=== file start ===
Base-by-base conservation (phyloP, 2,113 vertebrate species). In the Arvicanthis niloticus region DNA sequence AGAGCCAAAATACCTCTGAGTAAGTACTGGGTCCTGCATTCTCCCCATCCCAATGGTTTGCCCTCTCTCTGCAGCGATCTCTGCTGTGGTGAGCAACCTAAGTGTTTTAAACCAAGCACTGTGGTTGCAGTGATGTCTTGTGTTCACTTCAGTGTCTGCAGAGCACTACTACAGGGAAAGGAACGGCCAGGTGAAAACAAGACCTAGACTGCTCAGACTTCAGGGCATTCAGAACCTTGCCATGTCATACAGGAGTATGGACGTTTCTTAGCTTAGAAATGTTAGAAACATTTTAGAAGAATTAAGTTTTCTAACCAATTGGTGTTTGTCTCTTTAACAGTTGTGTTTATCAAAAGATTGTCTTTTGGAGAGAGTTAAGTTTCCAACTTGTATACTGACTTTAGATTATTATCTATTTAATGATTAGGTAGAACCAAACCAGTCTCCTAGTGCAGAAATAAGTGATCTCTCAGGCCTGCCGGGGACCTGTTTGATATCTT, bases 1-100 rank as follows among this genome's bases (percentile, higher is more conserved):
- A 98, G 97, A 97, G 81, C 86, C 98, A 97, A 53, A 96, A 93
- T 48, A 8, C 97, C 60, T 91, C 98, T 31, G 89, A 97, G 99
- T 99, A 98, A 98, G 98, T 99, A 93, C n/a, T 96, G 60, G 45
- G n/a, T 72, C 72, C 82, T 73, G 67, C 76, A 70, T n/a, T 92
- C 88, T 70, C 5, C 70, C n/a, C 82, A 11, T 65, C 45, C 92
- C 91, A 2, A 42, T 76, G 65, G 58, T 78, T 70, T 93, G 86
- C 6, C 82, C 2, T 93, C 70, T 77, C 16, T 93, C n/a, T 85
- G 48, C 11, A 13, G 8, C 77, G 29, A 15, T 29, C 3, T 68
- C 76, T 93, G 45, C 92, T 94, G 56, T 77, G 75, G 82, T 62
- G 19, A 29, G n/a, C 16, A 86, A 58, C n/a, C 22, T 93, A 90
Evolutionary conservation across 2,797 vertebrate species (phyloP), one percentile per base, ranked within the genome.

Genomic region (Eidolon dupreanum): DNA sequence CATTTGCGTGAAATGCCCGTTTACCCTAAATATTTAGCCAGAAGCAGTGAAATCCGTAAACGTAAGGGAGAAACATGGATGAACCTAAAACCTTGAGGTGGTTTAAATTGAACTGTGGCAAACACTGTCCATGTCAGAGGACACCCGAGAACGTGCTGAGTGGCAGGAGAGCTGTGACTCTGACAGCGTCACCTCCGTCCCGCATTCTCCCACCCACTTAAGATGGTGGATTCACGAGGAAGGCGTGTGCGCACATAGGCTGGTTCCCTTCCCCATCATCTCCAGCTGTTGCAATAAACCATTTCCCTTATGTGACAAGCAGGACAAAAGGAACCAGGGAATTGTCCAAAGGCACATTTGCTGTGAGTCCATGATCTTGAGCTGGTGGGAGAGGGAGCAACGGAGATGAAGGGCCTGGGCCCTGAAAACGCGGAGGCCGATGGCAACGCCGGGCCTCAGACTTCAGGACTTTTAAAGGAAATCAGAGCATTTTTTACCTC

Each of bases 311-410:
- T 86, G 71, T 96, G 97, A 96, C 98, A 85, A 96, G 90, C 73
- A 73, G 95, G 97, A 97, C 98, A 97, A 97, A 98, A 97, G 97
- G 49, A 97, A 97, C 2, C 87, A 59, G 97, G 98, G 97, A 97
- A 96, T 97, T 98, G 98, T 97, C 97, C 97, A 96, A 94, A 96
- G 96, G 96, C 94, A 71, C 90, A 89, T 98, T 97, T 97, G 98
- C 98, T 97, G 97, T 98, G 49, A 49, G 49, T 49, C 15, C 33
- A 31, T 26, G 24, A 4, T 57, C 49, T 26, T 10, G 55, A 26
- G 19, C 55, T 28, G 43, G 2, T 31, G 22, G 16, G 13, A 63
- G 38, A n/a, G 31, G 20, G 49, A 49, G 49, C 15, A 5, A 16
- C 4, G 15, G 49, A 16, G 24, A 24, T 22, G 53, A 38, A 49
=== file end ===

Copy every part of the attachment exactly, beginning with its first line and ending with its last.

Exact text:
Base-by-base conservation (phyloP, 2,113 vertebrate species). In the Arvicanthis niloticus region DNA sequence AGAGCCAAAATACCTCTGAGTAAGTACTGGGTCCTGCATTCTCCCCATCCCAATGGTTTGCCCTCTCTCTGCAGCGATCTCTGCTGTGGTGAGCAACCTAAGTGTTTTAAACCAAGCACTGTGGTTGCAGTGATGTCTTGTGTTCACTTCAGTGTCTGCAGAGCACTACTACAGGGAAAGGAACGGCCAGGTGAAAACAAGACCTAGACTGCTCAGACTTCAGGGCATTCAGAACCTTGCCATGTCATACAGGAGTATGGACGTTTCTTAGCTTAGAAATGTTAGAAACATTTTAGAAGAATTAAGTTTTCTAACCAATTGGTGTTTGTCTCTTTAACAGTTGTGTTTATCAAAAGATTGTCTTTTGGAGAGAGTTAAGTTTCCAACTTGTATACTGACTTTAGATTATTATCTATTTAATGATTAGGTAGAACCAAACCAGTCTCCTAGTGCAGAAATAAGTGATCTCTCAGGCCTGCCGGGGACCTGTTTGATATCTT, bases 1-100 rank as follows among this genome's bases (percentile, higher is more conserved):
- A 98, G 97, A 97, G 81, C 86, C 98, A 97, A 53, A 96, A 93
- T 48, A 8, C 97, C 60, T 91, C 98, T 31, G 89, A 97, G 99
- T 99, A 98, A 98, G 98, T 99, A 93, C n/a, T 96, G 60, G 45
- G n/a, T 72, C 72, C 82, T 73, G 67, C 76, A 70, T n/a, T 92
- C 88, T 70, C 5, C 70, C n/a, C 82, A 11, T 65, C 45, C 92
- C 91, A 2, A 42, T 76, G 65, G 58, T 78, T 70, T 93, G 86
- C 6, C 82, C 2, T 93, C 70, T 77, C 16, T 93, C n/a, T 85
- G 48, C 11, A 13, G 8, C 77, G 29, A 15, T 29, C 3, T 68
- C 76, T 93, G 45, C 92, T 94, G 56, T 77, G 75, G 82, T 62
- G 19, A 29, G n/a, C 16, A 86, A 58, C n/a, C 22, T 93, A 90
Evolutionary conservation across 2,797 vertebrate species (phyloP), one percentile per base, ranked within the genome.

Genomic region (Eidolon dupreanum): DNA sequence CATTTGCGTGAAATGCCCGTTTACCCTAAATATTTAGCCAGAAGCAGTGAAATCCGTAAACGTAAGGGAGAAACATGGATGAACCTAAAACCTTGAGGTGGTTTAAATTGAACTGTGGCAAACACTGTCCATGTCAGAGGACACCCGAGAACGTGCTGAGTGGCAGGAGAGCTGTGACTCTGACAGCGTCACCTCCGTCCCGCATTCTCCCACCCACTTAAGATGGTGGATTCACGAGGAAGGCGTGTGCGCACATAGGCTGGTTCCCTTCCCCATCATCTCCAGCTGTTGCAATAAACCATTTCCCTTATGTGACAAGCAGGACAAAAGGAACCAGGGAATTGTCCAAAGGCACATTTGCTGTGAGTCCATGATCTTGAGCTGGTGGGAGAGGGAGCAACGGAGATGAAGGGCCTGGGCCCTGAAAACGCGGAGGCCGATGGCAACGCCGGGCCTCAGACTTCAGGACTTTTAAAGGAAATCAGAGCATTTTTTACCTC

Each of bases 311-410:
- T 86, G 71, T 96, G 97, A 96, C 98, A 85, A 96, G 90, C 73
- A 73, G 95, G 97, A 97, C 98, A 97, A 97, A 98, A 97, G 97
- G 49, A 97, A 97, C 2, C 87, A 59, G 97, G 98, G 97, A 97
- A 96, T 97, T 98, G 98, T 97, C 97, C 97, A 96, A 94, A 96
- G 96, G 96, C 94, A 71, C 90, A 89, T 98, T 97, T 97, G 98
- C 98, T 97, G 97, T 98, G 49, A 49, G 49, T 49, C 15, C 33
- A 31, T 26, G 24, A 4, T 57, C 49, T 26, T 10, G 55, A 26
- G 19, C 55, T 28, G 43, G 2, T 31, G 22, G 16, G 13, A 63
- G 38, A n/a, G 31, G 20, G 49, A 49, G 49, C 15, A 5, A 16
- C 4, G 15, G 49, A 16, G 24, A 24, T 22, G 53, A 38, A 49